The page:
ceding 20 goals, before qualifying for
the fourth time and first since 2011.
“If I say it’s just another result would
that be a cliche?” said Constantine after
India registered a first victory at the tour-
nament in 55 years. “We’ve won one
game, got three points. We have two
more games, that’s it.”
India sit top of Group A, which also
contains Bahrain and hosts UAE. The
UAE and Bahrain played out a 1-1 draw
in the tournament’s opening clash.
India have taken a significant step to-
wards the knockout stage, but will need
another point, if not a win, to guarantee
them a place in the last 16. They were
scheduled to play UAE last night and
Bahrain on Monday.
Former India captain Bhaichung
Bhutia feels Chhetri and Sandhu will
have to play leading roles on and off the
pitch if India are to progress.
India have in their ranks a lot of
youngsters, complemented by the expe-
rience of Sandhu and Chhetri, both of
whom featured in the Doha Asian Cup
in 2011. India lost all their matches back
then and bowed out at the group stage.
“Both have the experience of playing
in the Asian Cup. India have a young
team and their guidance will be the key
on and off the field,” said Bhutia.
The 42-year old Sikkimese icon, who
captained the 2011 side and is Chhetri’s
hero, added: “Especially for Sunil, it’s
not about his own game but also guiding
the players, keeping their focus off the
ground and giving them confidence. He
has to be the leader off the ground and
see that they don’t get carried away.”
Chhetri’s status in Indian football
comes from impressive numbers – 67
goals from 105 international appear-
ances, 120 from 247 club appearances,
including 48 in 105 appearances over
five seasons for Bengaluru FC.
Among non-cricketer male athletes,
Chhetri’s Twitter following (1.53 mil-
lion) in India is third after boxer Vijen-
der Singh (3.76 million) and wrestler Yo-
geshwar Dutt (3.56 million).
His heartfelt Twitter video in June
last year asking fans to come to watch
the team play in the Intercontinental
Cup in the 7,000-seater Mumbai Foot-
ball Arena not only filled it but also be-
came India’s most retweeted tweet
(about 60,000 times) in 2018.
There is little room for any compari-
son between him and Messi. But the gulf
between the two doesn’t by any means
belittle the Indian’s feat. Chhetri has al-
ways played with fairly average team-
mates and against teams at a higher level
than India. But he has scored at the inter-
national level consistently for 15 years.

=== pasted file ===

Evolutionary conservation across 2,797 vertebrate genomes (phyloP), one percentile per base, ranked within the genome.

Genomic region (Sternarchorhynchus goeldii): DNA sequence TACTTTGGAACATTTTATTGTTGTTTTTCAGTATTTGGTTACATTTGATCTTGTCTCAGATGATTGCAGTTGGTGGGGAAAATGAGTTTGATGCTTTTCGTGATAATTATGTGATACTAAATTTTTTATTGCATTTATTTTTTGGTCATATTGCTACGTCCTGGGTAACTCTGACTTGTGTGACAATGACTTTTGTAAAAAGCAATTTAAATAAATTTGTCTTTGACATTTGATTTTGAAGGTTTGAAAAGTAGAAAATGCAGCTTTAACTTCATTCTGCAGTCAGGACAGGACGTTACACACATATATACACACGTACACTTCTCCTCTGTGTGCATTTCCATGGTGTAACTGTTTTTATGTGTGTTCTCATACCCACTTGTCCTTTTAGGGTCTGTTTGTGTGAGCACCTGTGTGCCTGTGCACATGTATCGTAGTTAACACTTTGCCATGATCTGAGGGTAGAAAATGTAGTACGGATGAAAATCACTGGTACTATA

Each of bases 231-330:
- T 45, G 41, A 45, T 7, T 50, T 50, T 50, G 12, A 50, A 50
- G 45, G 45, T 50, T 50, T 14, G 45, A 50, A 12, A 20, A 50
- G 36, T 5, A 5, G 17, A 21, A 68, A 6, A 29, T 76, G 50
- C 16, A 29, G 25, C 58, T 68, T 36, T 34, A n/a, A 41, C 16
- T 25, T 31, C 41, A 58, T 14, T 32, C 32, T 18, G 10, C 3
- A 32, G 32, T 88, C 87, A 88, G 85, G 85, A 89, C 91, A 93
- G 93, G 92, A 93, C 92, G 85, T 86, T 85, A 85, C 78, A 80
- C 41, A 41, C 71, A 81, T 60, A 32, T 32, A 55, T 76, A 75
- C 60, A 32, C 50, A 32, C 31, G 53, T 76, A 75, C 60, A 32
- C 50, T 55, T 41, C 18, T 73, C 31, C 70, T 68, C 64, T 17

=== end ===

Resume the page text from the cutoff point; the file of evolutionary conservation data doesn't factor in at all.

The Argentinian, in comparison, falls
a bit short. Like Chhetri, Messi has car-
ried the weight of expectations of his na-
tion for the past few years, but, unlike
Chhetri, he has been bogged down by it.
Messi is as prolific as Chhetri in Ar-
gentina colours, but his performances in
competitive games is not as good com-
pared to friendlies.
He averages 0.41 goals per game in
competitive matches which shoots up to
0.7 in friendlies – an indication that he
fails for Argentina in the bigger games.
Chhetri is more consistent – he aver-
ages 0.71 goals per game in competitive
fixtures and 0.68 goals in friendlies.
“I love to play for my country and I
try my best to score for my country. I
don’t take comparisons seriously,”
Chhetri said after the win over Thai-
land. “There’s no comparison, whatso-
ever, between me and Lionel Messi. I’m
just happy and honoured to play and
score for my country.”
He hopes that India can at least make
it into the round of 16 by building on the
4-1 victory over Thailand.
“It (last-16 qualification) is difficult
as all the three teams are really good.
You saw how UAE and Bahrain played.
Bahrain was so good, UAE are the home
side and they are technically good. For
us, every game is a fight. We might not
be the most technical team in the tourna-
ment but we will go there and fight till
the end,” said Chhetri.
AFP, Indo-Asian News Service
Thailand rout shows
India’s rise and Chhetri’s class
“I don’t take comparisons seriously. There’s no
comparison, whatsoever, between me and Lionel Messi.
I’m just happy and honoured to play and score for
my country. ”
– India forward Sunil Chhetri, who has more international goals than the Argentinian star